A Complete History of the Swimsuit: From Bathing Gowns to the String Bikini

Leah Bourne
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A Complete History of the Swimsuit: From Bathing Gowns to the String Bikini
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No article of clothing has captured the public’s attention and been as polarizing over the years quite like the bathing suit. More than just an expression of style, what bathing suit cuts are in style tend to also be an indicator of the political climate.

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During the Victorian-era, for instance, women would hit the beach in completely covered swimsuits that often including stalkings. By the 1920s, swimsuit hemlines were rising, reflecting the swinging culture of the time. Just not too high—beach censors, who would roam beaches measuring how high a woman’s swimsuit was, were de rigueur at the time. By the 1960s, a decade that saw a revolution in social norms, it was perfect acceptable to wear a bikini to the beach.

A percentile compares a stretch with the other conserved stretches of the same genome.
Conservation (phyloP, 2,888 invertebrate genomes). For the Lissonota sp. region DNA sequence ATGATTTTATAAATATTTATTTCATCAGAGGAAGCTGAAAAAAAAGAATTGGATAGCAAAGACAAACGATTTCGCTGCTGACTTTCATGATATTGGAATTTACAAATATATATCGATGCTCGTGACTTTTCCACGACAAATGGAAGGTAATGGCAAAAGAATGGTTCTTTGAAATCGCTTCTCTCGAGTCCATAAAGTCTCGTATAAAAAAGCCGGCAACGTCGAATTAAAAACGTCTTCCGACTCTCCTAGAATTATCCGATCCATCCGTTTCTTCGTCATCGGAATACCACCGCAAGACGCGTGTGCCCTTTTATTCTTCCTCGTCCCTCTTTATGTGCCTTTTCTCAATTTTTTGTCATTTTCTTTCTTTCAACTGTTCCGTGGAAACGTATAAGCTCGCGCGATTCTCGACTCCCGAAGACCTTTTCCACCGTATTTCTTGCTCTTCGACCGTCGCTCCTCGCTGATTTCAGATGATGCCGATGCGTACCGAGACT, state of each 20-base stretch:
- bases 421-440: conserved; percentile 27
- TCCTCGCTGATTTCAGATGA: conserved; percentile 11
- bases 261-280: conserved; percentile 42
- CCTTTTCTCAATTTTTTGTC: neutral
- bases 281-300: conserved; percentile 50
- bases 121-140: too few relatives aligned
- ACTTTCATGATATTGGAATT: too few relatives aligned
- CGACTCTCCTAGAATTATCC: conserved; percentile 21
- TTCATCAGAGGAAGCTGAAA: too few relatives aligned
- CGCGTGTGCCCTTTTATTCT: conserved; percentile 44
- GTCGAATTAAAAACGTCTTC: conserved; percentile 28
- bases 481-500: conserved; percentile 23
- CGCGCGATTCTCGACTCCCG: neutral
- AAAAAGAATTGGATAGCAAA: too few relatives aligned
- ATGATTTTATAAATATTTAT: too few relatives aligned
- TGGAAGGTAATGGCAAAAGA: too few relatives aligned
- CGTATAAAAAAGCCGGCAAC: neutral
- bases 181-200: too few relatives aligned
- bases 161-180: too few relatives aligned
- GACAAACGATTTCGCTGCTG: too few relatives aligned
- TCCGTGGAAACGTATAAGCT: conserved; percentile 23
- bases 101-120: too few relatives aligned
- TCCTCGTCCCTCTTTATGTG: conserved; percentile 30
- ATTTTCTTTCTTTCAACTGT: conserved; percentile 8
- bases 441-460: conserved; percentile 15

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Cut to today, and we live in an anything goes swimwear world, where swimsuits also equal big business. The revenue of the worldwide swimwear industry by 2015, according to research firm Global Industry Analysts, will reach an estimated $17.6 billion. Now that’s a lot of bikinis.

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Click through the gallery above to see how swimsuits have changed over the decades, and let us know your favorite bathing suit decade in the comments below!